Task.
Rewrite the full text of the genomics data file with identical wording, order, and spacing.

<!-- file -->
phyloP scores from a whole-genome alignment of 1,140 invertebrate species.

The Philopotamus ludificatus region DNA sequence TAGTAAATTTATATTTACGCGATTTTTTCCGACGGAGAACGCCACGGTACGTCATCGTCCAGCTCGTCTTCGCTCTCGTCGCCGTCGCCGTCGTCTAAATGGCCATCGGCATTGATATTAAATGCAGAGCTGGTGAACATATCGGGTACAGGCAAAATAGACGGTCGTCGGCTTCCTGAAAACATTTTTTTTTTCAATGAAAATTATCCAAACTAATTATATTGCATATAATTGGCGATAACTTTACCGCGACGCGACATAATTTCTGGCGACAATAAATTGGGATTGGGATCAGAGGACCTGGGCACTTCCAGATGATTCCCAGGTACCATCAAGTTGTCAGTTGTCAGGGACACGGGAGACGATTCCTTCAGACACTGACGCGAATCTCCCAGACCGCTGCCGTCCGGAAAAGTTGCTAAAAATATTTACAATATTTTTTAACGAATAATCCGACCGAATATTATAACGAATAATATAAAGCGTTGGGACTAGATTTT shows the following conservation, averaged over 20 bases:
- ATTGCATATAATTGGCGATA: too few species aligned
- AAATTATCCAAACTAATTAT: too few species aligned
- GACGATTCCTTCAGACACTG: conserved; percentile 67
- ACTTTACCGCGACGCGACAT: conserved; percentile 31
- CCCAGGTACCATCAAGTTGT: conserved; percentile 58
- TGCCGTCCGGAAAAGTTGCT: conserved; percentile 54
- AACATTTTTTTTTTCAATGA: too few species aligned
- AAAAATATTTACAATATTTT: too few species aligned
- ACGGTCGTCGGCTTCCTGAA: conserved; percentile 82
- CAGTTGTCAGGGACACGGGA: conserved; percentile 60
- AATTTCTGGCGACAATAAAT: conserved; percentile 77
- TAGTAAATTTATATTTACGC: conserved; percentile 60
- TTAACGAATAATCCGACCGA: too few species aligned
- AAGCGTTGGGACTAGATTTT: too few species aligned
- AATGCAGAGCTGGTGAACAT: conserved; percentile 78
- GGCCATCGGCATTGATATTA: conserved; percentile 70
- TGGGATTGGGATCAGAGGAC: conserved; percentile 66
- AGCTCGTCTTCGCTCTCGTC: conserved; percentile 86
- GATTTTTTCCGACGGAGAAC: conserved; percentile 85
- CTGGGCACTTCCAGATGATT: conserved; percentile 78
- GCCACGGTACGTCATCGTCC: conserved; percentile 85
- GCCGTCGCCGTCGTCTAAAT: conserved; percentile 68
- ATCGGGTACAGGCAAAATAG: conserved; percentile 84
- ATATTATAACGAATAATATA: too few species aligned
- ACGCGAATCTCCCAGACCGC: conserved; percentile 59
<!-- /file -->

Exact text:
phyloP scores from a whole-genome alignment of 1,140 invertebrate species.

The Philopotamus ludificatus region DNA sequence TAGTAAATTTATATTTACGCGATTTTTTCCGACGGAGAACGCCACGGTACGTCATCGTCCAGCTCGTCTTCGCTCTCGTCGCCGTCGCCGTCGTCTAAATGGCCATCGGCATTGATATTAAATGCAGAGCTGGTGAACATATCGGGTACAGGCAAAATAGACGGTCGTCGGCTTCCTGAAAACATTTTTTTTTTCAATGAAAATTATCCAAACTAATTATATTGCATATAATTGGCGATAACTTTACCGCGACGCGACATAATTTCTGGCGACAATAAATTGGGATTGGGATCAGAGGACCTGGGCACTTCCAGATGATTCCCAGGTACCATCAAGTTGTCAGTTGTCAGGGACACGGGAGACGATTCCTTCAGACACTGACGCGAATCTCCCAGACCGCTGCCGTCCGGAAAAGTTGCTAAAAATATTTACAATATTTTTTAACGAATAATCCGACCGAATATTATAACGAATAATATAAAGCGTTGGGACTAGATTTT shows the following conservation, averaged over 20 bases:
- ATTGCATATAATTGGCGATA: too few species aligned
- AAATTATCCAAACTAATTAT: too few species aligned
- GACGATTCCTTCAGACACTG: conserved; percentile 67
- ACTTTACCGCGACGCGACAT: conserved; percentile 31
- CCCAGGTACCATCAAGTTGT: conserved; percentile 58
- TGCCGTCCGGAAAAGTTGCT: conserved; percentile 54
- AACATTTTTTTTTTCAATGA: too few species aligned
- AAAAATATTTACAATATTTT: too few species aligned
- ACGGTCGTCGGCTTCCTGAA: conserved; percentile 82
- CAGTTGTCAGGGACACGGGA: conserved; percentile 60
- AATTTCTGGCGACAATAAAT: conserved; percentile 77
- TAGTAAATTTATATTTACGC: conserved; percentile 60
- TTAACGAATAATCCGACCGA: too few species aligned
- AAGCGTTGGGACTAGATTTT: too few species aligned
- AATGCAGAGCTGGTGAACAT: conserved; percentile 78
- GGCCATCGGCATTGATATTA: conserved; percentile 70
- TGGGATTGGGATCAGAGGAC: conserved; percentile 66
- AGCTCGTCTTCGCTCTCGTC: conserved; percentile 86
- GATTTTTTCCGACGGAGAAC: conserved; percentile 85
- CTGGGCACTTCCAGATGATT: conserved; percentile 78
- GCCACGGTACGTCATCGTCC: conserved; percentile 85
- GCCGTCGCCGTCGTCTAAAT: conserved; percentile 68
- ATCGGGTACAGGCAAAATAG: conserved; percentile 84
- ATATTATAACGAATAATATA: too few species aligned
- ACGCGAATCTCCCAGACCGC: conserved; percentile 59